Some highly professional individual contributors wield great influence and make critical contributions to the organization but don't have a managerial title. They epitomize our long held view that leadership is an action, not a position.

These leaders without the title can be pivotal to team or organizational success. But they often get overlooked for any kind of leadership development because they don't formally manage or supervise anyone and aren't thought to need training in management basics.

Key individual contributors are huge assets for every organization and there's an enormous opportunity to provide this group with much of the same development experiences their managerial colleagues receive.

For several years, Zenger Folkman has conducted development sessions for professional, individual contributors. Please join us to learn the four reasons to develop these folks. You'll find out just how these forgotten resources could be increasing their value and benefiting your own organization in ways you may have completely overlooked!

Last month Jack Zenger delivered a webinar on Four Reasons to Develop the Leaders You've Been Overlooking. Click here to access this complimentary archived webinar.

New Director of Business Development and Public Workshops

After months of searching for just the right executive, I am delighted that Brad Smith recently joined our team as Director, Business Development. Brad has nearly twenty years of experience as a trusted advisor in organizational effectiveness, leadership/culture development, learning, career and talent management, consulting, Human Resources, and performance improvement to hundreds of organizations in the public and private sectors. Throughout his career, Brad's helped organizations boost their effectiveness by aligning with the customers/stakeholders they serve, developing effective organizational strategies, and attracting, retaining, and growing top talent to bring about critical change.

In his new role Brad will match The CLEMMER Group's range of leadership, team, and organization development programs and services with Client needs. This includes leadership and organization assessment, strengths-based leadership development, service/quality improvement, culture change/development, leading change, strategic planning, team building, lean/six sigma, health and safety, and coaching skills development.

Sometimes, to his wife's chagrin (she's come to grips with the inevitable) Brad's outgoing personality and love of people draws him to lead the neighborhood -- or just about any -- social committee! He also loves to be challenged on anything to do with sports, music, or movie trivia! Brad would love to connect through his LinkedIn profile, e-mail at Brad.Smith@clemmergroup.com, or phone at (519) 391-1073.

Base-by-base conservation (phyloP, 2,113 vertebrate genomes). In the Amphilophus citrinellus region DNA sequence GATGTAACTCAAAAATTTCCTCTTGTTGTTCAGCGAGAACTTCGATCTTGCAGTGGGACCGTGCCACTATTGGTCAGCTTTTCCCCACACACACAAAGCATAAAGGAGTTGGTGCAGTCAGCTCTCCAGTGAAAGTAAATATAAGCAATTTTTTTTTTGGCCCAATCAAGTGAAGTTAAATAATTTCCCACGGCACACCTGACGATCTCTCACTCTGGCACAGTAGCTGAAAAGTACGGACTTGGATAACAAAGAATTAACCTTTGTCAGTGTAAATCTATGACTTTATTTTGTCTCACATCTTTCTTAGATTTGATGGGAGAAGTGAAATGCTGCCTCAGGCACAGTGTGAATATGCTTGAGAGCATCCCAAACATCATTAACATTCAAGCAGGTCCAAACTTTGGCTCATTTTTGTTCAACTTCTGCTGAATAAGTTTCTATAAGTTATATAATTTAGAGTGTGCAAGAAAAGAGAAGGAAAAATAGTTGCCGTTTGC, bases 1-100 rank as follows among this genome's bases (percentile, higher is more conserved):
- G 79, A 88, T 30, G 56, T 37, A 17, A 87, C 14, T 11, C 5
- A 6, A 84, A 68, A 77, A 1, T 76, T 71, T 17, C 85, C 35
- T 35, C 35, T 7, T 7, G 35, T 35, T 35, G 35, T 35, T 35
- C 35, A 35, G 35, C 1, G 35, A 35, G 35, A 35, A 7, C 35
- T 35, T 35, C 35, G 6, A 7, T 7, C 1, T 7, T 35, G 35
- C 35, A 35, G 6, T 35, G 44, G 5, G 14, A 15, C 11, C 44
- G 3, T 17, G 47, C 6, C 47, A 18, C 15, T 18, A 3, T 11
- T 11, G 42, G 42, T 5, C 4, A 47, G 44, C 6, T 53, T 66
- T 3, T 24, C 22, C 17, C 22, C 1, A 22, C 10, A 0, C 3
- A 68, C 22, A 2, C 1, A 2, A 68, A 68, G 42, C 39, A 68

We've set the dates for our spring series of public workshops for The Extraordinary Leader and The Extraordinary Coach. On May 5 and 6 I'll be delivering the sessions in Richmond, BC hosted by the City of Richmond. On May 8 and 9 I'll facilitate the workshops in Edmonton, AB hosted by Servus Credit Union. And on May 14 and 15 I'll be in Mississauga (10 minutes from Toronto's international airport) at the Centre for Health & Safety Innovation, hosted by Workplace Safety and Prevention Services. Click here for more information and to register.

There's lots on the grow! I hope to see you soon.

Two Key Concepts from Last Month's Webcast

Last month we had over 500 sites from 30 countries registered for my 60 minute webcast on Building Leadership Skills and Coaching Culture . The webinar was divided into two sections. The first half outlined Five Keys to Building Extraordinary Leaders. The second part was on Six Keys to Building a Coaching Culture with Exceptional Leaders.

Over a third of attendees completed our post-webcast survey. One question was, "What points from today's webinar did you find the most useful?" Overwhelmingly participants cited the research on building strengths rather than fixing weaknesses as a key learning. As discussed in this newsletter ("Struggles with Wasting Time on Weaknesses" and "Exceptional Leaders Aren't Well Rounded") I showed research on the "halo effect" of towering strengths elevating leaders from good to great. Here's a slide showing this exponential impact of lopsided (as opposed to well-rounded) leaders: